Loan sharks at the door?

Yesterday afternoon my doorbell started ringing off the wall. Someone outside was pushing it again and again and again. I answered the intercom:

Me: “Hello?”

Them: (Lots of fast Cantonese talking)

Me: “Deng yat jan, deng yat jan!” (Wait a minute, wait a minute!)

I hang up the intercom. They keep ringing. I go to the outside gate and open the door to be greeted by two suddenly very surprised Chinese guys. One in a rather cool pink t-shirt with a shaved head and a sheaf of papers. The other in black. Young-ish. Both rather hip and well-groomed.

They look at my white face.

They lean back and look at the house number.

They look at my face.

One asks in English if I just moved there.

I explain that we just moved in a few weeks ago.

They look dejected. They say they are looking for someone who used to live there. They ask about the landlord. I tell them we rent through an agency. They confer with each other, sadly shake their heads and walk away.

Fingers crossed that they were representatives of the loan sharks who’ve been sending letters to our house! Now that they know we aren’t their prey, the letters should stop, right?

But.

This morning I noticed something in the mailbox:

This one had been hand delivered as it wasn’t in an envelope with a stamp. I am now kicking myself that I didn’t check the mailbox yesterday. Did those guys leave that note before they started ringing my door bell? Were those guys just some other random people looking for the former tenants? I’m banking on the former, but only time will tell.

I truly wish I had a picture of their faces when I opened the gate and they saw me. Breathtaking comic surprise.

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13 responses to “Loan sharks at the door?

    • Not quite as bad as it sounds since it’s Hong Kong dollars–making it just under $20,000. Still a pretty sizable loan! Yikes about threats to have your things impounded! Did you sort that out or is it on-going?

      • Even $20,000 is a lotta mulla, in my books!

        Yes, thank goodness – I was able to sort it out without too much trouble, in the end. It was a bit worrying though, and delicate to balance the requisite fierceness without threatening anyone so as to engender loss of face, you know!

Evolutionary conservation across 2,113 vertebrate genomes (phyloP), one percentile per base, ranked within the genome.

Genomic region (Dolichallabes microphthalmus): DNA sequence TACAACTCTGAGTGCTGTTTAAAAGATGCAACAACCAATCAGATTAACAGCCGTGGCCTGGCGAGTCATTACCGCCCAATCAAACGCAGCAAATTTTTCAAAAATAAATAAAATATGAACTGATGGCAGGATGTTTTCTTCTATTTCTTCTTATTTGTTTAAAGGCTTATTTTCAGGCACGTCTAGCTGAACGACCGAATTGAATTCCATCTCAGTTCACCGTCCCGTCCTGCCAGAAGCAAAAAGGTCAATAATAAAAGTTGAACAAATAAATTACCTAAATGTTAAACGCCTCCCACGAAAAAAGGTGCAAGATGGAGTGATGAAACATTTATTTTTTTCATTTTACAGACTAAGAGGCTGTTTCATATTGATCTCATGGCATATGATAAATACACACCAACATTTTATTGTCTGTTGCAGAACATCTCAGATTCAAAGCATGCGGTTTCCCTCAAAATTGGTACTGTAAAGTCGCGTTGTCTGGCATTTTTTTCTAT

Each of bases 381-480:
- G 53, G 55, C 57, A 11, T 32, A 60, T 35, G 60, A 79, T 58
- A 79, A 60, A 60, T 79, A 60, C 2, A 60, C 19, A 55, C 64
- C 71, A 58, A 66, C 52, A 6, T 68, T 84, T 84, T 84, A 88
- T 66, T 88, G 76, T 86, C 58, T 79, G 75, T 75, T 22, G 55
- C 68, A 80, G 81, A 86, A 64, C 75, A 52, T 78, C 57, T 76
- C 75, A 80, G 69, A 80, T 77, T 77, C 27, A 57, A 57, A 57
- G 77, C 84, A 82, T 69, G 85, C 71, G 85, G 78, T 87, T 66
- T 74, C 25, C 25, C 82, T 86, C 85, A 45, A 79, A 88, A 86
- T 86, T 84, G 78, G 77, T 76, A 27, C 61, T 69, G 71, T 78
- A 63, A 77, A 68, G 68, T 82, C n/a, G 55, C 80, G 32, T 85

1. That’s priceless – and it means that your cantonese must be pretty good as they didn’t expect a white face when you opened the door! Small consolation I know.

    • My non-Cantonese identity was only saved by the poor quality of the intercom paired with a stock phrase that I’ve actually had the chance to practice. My Cantonese remains extremely poor. But nice of you to assume otherwise!

  2. This note is similar to the last one but with both debtor and creditor names specified, and the names are different from the previous note. There is also what seems to be a company’s name on it as well. Numbers on top left and bottom right corner looks like a HK phone #.

    (Name of a company or so it seems)
    Cheung (next 2 characters translate to the western name Mary)
    Owes Chan (next 2 shows a guy’s name)
    $147K
    Repaid debt or bear consequence

    Whether the loan sharks couldn’t keep their books straight or some pranksters being a public nuisance, I hope you get this resolve either way.

    I do enjoy reading your day-to-day HK adventures

    • Sundanze, you are my hero. Thanks very much for translating again. I did note the HK phone numbers; we’ll probably have someone call later today…

  3. Wow!… Glad to hear that you are ok, and that hopefully this situation is on its way towards getting resolved soon! Big props to you for answering the door, and it’s great that you have a good sense of humor about the whole thing! Take care!

    • I feel much better actually, now that I’ve seen them and they’ve seen me. In retrospect I might have been nuts to answer the door, but it really seemed to diffuse the whole situation.

    • Yes, you’re right that we should take care. We’ve been chatting with our neighborhood security and they seem to be taking it pretty seriously.

  4. thank god they id’ed you.

    otherwise, they would escalate the situation by painting red characters on the hallway requiring repayment, or stray you with alkanline liquids or lock your doors and start a fire.

    • For some reason I was never terribly frightened. Perhaps I figured they’d try to intimidate us in person (and then see who we were) before resorting to more scary tactics. But perhaps I’m just naive. Either way, I’m happy to report that we haven’t received another letter (or visit) since this post over two months ago.

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